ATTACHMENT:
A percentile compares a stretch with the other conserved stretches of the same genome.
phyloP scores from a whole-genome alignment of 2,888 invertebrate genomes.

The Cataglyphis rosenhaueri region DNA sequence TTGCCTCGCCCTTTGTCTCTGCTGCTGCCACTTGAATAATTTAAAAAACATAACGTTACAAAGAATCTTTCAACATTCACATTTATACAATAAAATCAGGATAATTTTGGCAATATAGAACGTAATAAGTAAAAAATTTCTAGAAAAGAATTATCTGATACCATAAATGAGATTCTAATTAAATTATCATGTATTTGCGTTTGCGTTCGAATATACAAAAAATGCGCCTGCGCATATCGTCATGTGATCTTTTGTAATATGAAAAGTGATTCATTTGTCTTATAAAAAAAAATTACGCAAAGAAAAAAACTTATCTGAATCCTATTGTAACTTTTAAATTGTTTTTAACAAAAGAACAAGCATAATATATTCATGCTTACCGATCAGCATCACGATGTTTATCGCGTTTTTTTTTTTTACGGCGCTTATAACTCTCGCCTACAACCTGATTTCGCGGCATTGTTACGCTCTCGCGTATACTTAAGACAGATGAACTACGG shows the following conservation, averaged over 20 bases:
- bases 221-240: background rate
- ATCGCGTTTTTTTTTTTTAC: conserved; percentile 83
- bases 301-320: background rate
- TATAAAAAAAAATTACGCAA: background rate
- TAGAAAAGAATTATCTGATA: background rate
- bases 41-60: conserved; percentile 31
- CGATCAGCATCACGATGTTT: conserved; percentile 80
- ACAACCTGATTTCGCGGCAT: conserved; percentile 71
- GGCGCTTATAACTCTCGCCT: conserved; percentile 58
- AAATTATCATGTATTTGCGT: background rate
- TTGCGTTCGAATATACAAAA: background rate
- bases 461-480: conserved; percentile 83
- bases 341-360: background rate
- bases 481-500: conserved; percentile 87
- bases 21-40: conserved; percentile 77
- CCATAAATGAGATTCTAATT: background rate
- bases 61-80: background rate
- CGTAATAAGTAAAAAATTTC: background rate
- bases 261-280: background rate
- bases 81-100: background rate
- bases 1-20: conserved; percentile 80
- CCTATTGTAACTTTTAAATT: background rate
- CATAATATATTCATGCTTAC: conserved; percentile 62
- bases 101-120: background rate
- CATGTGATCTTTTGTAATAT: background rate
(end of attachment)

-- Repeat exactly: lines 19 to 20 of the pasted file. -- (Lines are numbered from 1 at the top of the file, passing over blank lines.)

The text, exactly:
- CCATAAATGAGATTCTAATT: background rate
- bases 61-80: background rate